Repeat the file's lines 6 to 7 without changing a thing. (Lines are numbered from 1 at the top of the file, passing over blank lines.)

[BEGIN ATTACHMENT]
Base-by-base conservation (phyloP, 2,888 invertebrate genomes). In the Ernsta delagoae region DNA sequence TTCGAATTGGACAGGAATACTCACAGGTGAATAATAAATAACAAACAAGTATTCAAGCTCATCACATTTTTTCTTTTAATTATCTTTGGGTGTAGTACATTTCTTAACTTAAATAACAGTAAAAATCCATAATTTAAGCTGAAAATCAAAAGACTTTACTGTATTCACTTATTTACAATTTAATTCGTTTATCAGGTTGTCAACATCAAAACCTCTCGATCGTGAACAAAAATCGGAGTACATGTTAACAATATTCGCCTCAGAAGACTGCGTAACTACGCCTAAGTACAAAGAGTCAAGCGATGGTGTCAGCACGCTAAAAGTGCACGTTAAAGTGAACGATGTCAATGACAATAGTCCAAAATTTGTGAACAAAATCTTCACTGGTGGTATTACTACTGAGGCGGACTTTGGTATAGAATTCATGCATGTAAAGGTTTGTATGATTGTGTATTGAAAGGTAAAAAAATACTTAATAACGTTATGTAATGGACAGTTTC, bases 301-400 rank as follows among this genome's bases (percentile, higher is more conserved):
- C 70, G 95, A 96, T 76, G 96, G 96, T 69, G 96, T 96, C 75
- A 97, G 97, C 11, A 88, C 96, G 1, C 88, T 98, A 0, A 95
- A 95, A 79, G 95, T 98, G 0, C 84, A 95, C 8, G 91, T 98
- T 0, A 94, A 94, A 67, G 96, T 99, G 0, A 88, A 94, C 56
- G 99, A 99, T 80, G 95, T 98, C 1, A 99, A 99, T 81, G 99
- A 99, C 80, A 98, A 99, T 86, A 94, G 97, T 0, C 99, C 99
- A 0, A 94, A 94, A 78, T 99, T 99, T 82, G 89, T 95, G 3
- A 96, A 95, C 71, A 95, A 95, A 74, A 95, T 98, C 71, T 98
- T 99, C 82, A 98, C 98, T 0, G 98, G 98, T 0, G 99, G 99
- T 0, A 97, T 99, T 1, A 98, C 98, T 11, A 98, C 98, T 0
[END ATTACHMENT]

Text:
- G 99, A 99, T 80, G 95, T 98, C 1, A 99, A 99, T 81, G 99
- A 99, C 80, A 98, A 99, T 86, A 94, G 97, T 0, C 99, C 99